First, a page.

Another thing we love is making people who aren't from Cincinnati eat it.
Last summer, I made a decision that many Cincinnatians in their twenties make: to leave town and live somewhere else. Since moving across the country, I've forced canned chili upon many of my new friends, only to find that most of them think Cincinnati chili -- specifically Skyline -- isn't that big of a deal.
Since most people I know from home seem to have a substance abuse issue when it comes to Skyline, I'm still caught off-guard when someone isn't elated upon tasting this wildly delicious and comforting dish for the first time.
I recently made Skyline three-ways for my two roommates, one who went to college in Cincinnati and one from Minneapolis. The Minneapolis roommate sat silently while we chiliphiles reminisced about chili days past.
"Did you ever see Alan and Stevo go to the chili eating contests? They used to eat, like, three three-ways and four cheese coneys. It was so awesome!"
"When I worked at Skyline, the old people would bitch about the price of coneys. 'I remember when cheese coneys were a nickel!' "
"Oh, this brings back memories. I wish I were drunk right now."
My chili-appreciating friend and I did try to change the subject in order to be inclusive to the Minnesotan, but the conversation kept going back to all the fun times we had stuffing our faces with cheese-covered chili spaghetti and hot dog dishes in the middle of the night.
We've now begun trying to recreate the experience for those who never had the pleasure of injesting these 1,000-calorie bombs at 3 a.m.
Those of us who prepare the homemade version outside Cincinnati just love watching people eat it for the first time. We get no greater joy than when the chili virgin enjoys the meal, and we enthusiastically embrace their naive questions about the cuisine.
"What is 'Skyline'?"
Skyline is to chili as Kleenex is to tissue.
"Wait, you put the chili on the noodles?"
Yes! See how exciting this is?
"Where are the beans?"
No, silly, beans are only on four-ways and five-ways. Baby steps.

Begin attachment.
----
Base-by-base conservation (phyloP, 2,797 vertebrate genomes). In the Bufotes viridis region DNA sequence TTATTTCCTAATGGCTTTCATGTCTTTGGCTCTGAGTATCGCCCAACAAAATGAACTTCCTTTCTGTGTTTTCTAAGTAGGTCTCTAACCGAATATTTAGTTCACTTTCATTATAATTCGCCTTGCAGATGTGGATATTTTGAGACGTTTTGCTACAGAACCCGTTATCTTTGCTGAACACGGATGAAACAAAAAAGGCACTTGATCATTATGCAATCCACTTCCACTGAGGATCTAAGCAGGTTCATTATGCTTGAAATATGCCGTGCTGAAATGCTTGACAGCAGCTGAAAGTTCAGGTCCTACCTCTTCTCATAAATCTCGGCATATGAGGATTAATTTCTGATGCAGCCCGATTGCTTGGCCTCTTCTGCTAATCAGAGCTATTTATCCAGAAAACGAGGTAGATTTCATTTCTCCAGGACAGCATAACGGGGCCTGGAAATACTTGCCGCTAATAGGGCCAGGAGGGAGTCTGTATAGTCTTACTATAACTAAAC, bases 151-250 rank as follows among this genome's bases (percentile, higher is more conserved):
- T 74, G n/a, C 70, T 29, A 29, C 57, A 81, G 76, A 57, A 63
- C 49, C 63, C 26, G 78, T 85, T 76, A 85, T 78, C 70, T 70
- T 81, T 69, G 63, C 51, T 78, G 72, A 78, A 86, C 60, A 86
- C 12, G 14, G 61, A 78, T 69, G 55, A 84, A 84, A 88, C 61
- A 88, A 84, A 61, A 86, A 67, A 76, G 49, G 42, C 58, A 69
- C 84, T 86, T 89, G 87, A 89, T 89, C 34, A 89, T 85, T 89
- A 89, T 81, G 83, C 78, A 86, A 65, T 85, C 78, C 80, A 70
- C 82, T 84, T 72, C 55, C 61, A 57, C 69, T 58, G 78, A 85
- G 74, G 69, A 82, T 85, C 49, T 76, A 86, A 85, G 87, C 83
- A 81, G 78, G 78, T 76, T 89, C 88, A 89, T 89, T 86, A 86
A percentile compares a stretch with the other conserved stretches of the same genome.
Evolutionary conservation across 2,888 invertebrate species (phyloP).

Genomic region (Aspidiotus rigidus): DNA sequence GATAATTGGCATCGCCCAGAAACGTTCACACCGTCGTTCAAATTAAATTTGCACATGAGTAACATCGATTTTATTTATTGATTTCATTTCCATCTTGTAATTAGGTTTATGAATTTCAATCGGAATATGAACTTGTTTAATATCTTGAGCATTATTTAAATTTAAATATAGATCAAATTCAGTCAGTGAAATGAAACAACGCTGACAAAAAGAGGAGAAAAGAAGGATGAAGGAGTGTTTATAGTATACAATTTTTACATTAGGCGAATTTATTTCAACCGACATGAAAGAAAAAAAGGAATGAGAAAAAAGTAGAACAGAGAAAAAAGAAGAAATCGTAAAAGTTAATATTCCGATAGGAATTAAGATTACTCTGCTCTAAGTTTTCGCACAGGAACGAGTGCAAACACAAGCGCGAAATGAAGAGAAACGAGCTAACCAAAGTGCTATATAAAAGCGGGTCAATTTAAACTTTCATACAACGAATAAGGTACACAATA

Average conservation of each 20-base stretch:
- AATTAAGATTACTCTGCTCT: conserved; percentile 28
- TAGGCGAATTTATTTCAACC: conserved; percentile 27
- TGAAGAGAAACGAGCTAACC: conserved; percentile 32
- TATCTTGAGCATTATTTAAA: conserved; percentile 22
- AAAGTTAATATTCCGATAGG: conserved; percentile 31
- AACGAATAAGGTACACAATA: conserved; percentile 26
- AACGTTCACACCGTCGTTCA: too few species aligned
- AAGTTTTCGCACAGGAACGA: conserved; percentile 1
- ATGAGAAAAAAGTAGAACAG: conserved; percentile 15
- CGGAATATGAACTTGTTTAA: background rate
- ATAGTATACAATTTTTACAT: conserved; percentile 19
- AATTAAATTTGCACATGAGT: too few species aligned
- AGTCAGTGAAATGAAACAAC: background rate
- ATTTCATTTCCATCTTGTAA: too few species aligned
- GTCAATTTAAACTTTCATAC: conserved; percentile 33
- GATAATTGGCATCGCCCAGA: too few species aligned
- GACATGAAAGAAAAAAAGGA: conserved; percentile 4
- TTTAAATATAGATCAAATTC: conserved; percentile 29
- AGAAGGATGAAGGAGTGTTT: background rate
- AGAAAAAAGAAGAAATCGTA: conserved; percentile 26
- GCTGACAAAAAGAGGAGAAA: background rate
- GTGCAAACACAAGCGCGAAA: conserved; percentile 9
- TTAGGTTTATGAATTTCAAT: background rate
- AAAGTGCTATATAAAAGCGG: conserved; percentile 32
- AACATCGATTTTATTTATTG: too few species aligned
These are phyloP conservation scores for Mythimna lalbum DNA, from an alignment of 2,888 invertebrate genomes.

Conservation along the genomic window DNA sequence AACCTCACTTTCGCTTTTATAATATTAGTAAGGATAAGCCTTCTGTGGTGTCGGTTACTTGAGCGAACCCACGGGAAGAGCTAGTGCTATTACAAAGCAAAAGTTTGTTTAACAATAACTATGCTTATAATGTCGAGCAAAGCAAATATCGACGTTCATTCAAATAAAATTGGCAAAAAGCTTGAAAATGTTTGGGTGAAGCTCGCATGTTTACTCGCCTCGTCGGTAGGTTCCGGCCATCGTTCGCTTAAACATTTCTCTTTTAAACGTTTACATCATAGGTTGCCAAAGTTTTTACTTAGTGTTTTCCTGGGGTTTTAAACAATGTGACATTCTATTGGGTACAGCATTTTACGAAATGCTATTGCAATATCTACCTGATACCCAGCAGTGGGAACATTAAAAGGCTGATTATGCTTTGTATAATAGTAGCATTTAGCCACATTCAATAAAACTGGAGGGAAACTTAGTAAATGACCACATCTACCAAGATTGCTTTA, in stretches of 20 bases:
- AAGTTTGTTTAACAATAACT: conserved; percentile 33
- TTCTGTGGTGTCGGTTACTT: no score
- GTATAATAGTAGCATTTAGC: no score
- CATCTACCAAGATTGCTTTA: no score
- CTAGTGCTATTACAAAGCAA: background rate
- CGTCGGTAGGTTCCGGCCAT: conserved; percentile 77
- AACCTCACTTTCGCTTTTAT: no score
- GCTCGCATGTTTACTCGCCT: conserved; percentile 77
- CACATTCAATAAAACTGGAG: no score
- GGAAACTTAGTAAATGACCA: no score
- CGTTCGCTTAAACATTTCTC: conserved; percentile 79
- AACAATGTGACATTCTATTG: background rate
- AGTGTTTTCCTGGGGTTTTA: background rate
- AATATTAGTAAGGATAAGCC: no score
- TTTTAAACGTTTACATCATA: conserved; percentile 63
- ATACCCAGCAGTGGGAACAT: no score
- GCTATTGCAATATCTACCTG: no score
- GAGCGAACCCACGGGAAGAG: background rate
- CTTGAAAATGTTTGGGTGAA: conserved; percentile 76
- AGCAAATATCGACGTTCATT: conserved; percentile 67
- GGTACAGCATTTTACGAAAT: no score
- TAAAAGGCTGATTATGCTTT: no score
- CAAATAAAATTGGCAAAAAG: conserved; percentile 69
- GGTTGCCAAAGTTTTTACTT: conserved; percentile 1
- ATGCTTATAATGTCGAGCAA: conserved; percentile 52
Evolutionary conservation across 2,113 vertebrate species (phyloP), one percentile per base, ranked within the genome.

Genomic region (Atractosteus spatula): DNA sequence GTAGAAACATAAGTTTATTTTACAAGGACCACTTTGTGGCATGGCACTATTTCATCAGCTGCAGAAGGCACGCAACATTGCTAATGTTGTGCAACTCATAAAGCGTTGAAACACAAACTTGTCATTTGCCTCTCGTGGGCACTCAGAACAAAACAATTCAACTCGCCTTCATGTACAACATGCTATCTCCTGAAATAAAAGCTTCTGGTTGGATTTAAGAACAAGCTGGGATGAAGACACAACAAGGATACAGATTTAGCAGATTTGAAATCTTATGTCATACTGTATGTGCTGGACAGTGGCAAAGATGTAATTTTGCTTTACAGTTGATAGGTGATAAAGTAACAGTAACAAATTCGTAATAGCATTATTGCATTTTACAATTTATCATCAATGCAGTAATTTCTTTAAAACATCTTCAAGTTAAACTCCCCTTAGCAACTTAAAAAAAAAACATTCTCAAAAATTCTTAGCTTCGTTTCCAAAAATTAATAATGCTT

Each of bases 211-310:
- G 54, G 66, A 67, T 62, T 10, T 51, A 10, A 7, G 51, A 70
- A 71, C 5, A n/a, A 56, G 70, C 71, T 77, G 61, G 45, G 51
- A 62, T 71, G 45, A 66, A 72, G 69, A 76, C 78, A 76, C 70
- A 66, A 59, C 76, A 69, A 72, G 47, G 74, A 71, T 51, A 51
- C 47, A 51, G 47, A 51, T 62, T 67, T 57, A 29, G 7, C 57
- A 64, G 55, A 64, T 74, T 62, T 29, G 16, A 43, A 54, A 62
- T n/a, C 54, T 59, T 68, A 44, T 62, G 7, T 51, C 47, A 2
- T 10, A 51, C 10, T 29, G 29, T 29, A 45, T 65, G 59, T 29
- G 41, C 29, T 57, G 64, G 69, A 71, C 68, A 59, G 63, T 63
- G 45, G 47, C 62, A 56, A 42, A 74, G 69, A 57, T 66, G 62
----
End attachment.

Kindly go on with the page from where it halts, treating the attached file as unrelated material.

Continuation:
"That's a lot of cheese."
Yes, it's obscene. That's how you have to do it!
"Do you ever actually feel good after you eat Skyline?"
No, but it doesn't matter, because it feels so good when you're chewing it.
"Is there a healthy version of this?"
Of course, they offer the low-carb bowl: two hot dogs in a bowl of chili. Duh!
"Hey, I'm switching planes in Cincinnati on my way to New York."
Eat some chili! They have Gold Star at the airport, and that's close enough for these purposes. Your unsophisticated chili palette won't know the difference.
When the chili newbie enjoys our concoction, we feel as though we've helped someone reach a heightened level of food enjoyment. To think they've come this far without ever passing such beefy gold through their digestive system. A travesty, really.
The same phenomenon of chili gospel applies to out-of-town visitors.
My friend once brought her boyfriend from Colorado to Cincinnati to meet her friends and family. We all converged at Northside Tavern, and immediately after introductions we pounded the poor guy with chili questions.
"Did Rachel take you to Skyline? What did you order? Did you like it? Did you like it?"
He thought the chili was OK. He thought we were truly insane. We haven't seen him since, and I wonder if the chili interrogation has anything to do with that.
Some people get it, though. I once treated a friend from Washington, D.C. to late night Skyline at the Clifton location.
"Oh, oh my gosh," he mumbled through a mouthful of steaming hot spaghetti. "This is the best drunk food I've ever had in my life."
I will never forget that victory, but I'm also aware that many who have witnessed a Cincinnatian's eyes light up with enthusiasm for teaching people about chili might think we're nuts. After all, do any other cities have such a loyal food following?
I've never heard of anyone from Baltimore or Seattle or Atlanta or Philadelphia having canned local food shipped to them "for an emergency or special occasion." With so many losing sports teams, depressing election results and a national reputation for weirdness (Jerry Springer, Marge Schott, Larry Flint, Maplethorpe censorship, race riots), this is the one thing we hold onto with pride.
Please know that those of us who have left Cincinnati probably miss the chili more than anything else. We're littered among many American cities, wielding cans of chili and an enthusiasm for preparing foreign fare.
Outsiders don't have to like it, but we demand to be humored. It's the only thing we have that might possibly impress them.
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